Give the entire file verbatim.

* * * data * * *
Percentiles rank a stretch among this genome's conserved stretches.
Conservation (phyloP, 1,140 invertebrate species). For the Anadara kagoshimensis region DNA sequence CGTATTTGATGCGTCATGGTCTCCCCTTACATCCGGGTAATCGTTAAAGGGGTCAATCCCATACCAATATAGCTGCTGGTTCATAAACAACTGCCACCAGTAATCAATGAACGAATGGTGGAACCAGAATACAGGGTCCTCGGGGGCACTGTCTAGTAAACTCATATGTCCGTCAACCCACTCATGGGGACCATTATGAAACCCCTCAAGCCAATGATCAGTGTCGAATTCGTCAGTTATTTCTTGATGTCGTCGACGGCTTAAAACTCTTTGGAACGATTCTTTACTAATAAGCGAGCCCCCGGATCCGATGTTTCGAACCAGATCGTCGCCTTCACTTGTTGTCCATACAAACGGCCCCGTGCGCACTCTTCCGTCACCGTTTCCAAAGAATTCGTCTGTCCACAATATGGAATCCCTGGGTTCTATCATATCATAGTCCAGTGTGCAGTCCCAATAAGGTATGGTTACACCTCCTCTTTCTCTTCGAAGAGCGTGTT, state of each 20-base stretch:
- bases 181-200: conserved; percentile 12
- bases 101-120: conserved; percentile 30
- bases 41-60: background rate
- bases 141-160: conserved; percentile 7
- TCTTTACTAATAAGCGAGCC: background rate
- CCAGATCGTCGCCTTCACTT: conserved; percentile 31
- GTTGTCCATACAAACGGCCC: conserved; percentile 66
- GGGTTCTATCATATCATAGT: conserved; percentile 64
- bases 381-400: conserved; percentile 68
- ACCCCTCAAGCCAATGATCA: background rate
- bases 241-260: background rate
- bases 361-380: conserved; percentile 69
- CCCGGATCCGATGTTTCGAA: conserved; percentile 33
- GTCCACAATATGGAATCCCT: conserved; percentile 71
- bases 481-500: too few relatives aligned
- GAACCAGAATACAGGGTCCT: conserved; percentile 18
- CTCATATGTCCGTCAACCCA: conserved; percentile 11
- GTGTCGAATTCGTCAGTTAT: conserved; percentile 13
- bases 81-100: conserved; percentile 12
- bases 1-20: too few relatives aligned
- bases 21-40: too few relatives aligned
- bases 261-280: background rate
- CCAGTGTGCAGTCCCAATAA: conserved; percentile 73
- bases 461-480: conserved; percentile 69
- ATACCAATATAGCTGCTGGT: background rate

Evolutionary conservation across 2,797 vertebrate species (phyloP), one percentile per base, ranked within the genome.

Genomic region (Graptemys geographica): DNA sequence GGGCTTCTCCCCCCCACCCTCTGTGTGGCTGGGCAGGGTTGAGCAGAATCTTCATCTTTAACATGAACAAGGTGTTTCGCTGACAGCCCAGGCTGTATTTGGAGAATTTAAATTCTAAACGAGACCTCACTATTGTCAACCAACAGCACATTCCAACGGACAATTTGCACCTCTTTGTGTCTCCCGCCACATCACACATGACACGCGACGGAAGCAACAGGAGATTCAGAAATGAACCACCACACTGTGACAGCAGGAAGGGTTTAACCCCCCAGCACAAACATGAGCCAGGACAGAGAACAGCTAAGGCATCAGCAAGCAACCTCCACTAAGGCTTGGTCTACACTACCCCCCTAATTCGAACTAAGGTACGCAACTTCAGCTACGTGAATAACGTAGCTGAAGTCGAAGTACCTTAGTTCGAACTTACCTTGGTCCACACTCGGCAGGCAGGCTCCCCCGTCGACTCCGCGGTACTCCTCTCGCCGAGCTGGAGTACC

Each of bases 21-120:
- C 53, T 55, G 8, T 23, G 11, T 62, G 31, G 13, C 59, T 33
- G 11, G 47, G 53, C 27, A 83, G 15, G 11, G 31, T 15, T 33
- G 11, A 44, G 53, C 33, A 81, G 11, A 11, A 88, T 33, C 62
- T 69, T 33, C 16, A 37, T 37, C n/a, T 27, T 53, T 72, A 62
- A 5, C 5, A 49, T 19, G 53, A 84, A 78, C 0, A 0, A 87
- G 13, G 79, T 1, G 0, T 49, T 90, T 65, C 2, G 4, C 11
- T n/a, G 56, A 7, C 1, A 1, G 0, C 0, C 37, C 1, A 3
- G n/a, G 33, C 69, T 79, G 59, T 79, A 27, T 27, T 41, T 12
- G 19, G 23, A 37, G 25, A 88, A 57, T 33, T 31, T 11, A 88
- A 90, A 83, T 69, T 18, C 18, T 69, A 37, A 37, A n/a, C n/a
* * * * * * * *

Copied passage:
Percentiles rank a stretch among this genome's conserved stretches.
Conservation (phyloP, 1,140 invertebrate species). For the Anadara kagoshimensis region DNA sequence CGTATTTGATGCGTCATGGTCTCCCCTTACATCCGGGTAATCGTTAAAGGGGTCAATCCCATACCAATATAGCTGCTGGTTCATAAACAACTGCCACCAGTAATCAATGAACGAATGGTGGAACCAGAATACAGGGTCCTCGGGGGCACTGTCTAGTAAACTCATATGTCCGTCAACCCACTCATGGGGACCATTATGAAACCCCTCAAGCCAATGATCAGTGTCGAATTCGTCAGTTATTTCTTGATGTCGTCGACGGCTTAAAACTCTTTGGAACGATTCTTTACTAATAAGCGAGCCCCCGGATCCGATGTTTCGAACCAGATCGTCGCCTTCACTTGTTGTCCATACAAACGGCCCCGTGCGCACTCTTCCGTCACCGTTTCCAAAGAATTCGTCTGTCCACAATATGGAATCCCTGGGTTCTATCATATCATAGTCCAGTGTGCAGTCCCAATAAGGTATGGTTACACCTCCTCTTTCTCTTCGAAGAGCGTGTT, state of each 20-base stretch:
- bases 181-200: conserved; percentile 12
- bases 101-120: conserved; percentile 30
- bases 41-60: background rate
- bases 141-160: conserved; percentile 7
- TCTTTACTAATAAGCGAGCC: background rate
- CCAGATCGTCGCCTTCACTT: conserved; percentile 31
- GTTGTCCATACAAACGGCCC: conserved; percentile 66
- GGGTTCTATCATATCATAGT: conserved; percentile 64
- bases 381-400: conserved; percentile 68
- ACCCCTCAAGCCAATGATCA: background rate
- bases 241-260: background rate
- bases 361-380: conserved; percentile 69
- CCCGGATCCGATGTTTCGAA: conserved; percentile 33
- GTCCACAATATGGAATCCCT: conserved; percentile 71
- bases 481-500: too few relatives aligned
- GAACCAGAATACAGGGTCCT: conserved; percentile 18
- CTCATATGTCCGTCAACCCA: conserved; percentile 11
- GTGTCGAATTCGTCAGTTAT: conserved; percentile 13
- bases 81-100: conserved; percentile 12
- bases 1-20: too few relatives aligned
- bases 21-40: too few relatives aligned
- bases 261-280: background rate
- CCAGTGTGCAGTCCCAATAA: conserved; percentile 73
- bases 461-480: conserved; percentile 69
- ATACCAATATAGCTGCTGGT: background rate

Evolutionary conservation across 2,797 vertebrate species (phyloP), one percentile per base, ranked within the genome.

Genomic region (Graptemys geographica): DNA sequence GGGCTTCTCCCCCCCACCCTCTGTGTGGCTGGGCAGGGTTGAGCAGAATCTTCATCTTTAACATGAACAAGGTGTTTCGCTGACAGCCCAGGCTGTATTTGGAGAATTTAAATTCTAAACGAGACCTCACTATTGTCAACCAACAGCACATTCCAACGGACAATTTGCACCTCTTTGTGTCTCCCGCCACATCACACATGACACGCGACGGAAGCAACAGGAGATTCAGAAATGAACCACCACACTGTGACAGCAGGAAGGGTTTAACCCCCCAGCACAAACATGAGCCAGGACAGAGAACAGCTAAGGCATCAGCAAGCAACCTCCACTAAGGCTTGGTCTACACTACCCCCCTAATTCGAACTAAGGTACGCAACTTCAGCTACGTGAATAACGTAGCTGAAGTCGAAGTACCTTAGTTCGAACTTACCTTGGTCCACACTCGGCAGGCAGGCTCCCCCGTCGACTCCGCGGTACTCCTCTCGCCGAGCTGGAGTACC

Each of bases 21-120:
- C 53, T 55, G 8, T 23, G 11, T 62, G 31, G 13, C 59, T 33
- G 11, G 47, G 53, C 27, A 83, G 15, G 11, G 31, T 15, T 33
- G 11, A 44, G 53, C 33, A 81, G 11, A 11, A 88, T 33, C 62
- T 69, T 33, C 16, A 37, T 37, C n/a, T 27, T 53, T 72, A 62
- A 5, C 5, A 49, T 19, G 53, A 84, A 78, C 0, A 0, A 87
- G 13, G 79, T 1, G 0, T 49, T 90, T 65, C 2, G 4, C 11
- T n/a, G 56, A 7, C 1, A 1, G 0, C 0, C 37, C 1, A 3
- G n/a, G 33, C 69, T 79, G 59, T 79, A 27, T 27, T 41, T 12
- G 19, G 23, A 37, G 25, A 88, A 57, T 33, T 31, T 11, A 88
- A 90, A 83, T 69, T 18, C 18, T 69, A 37, A 37, A n/a, C n/a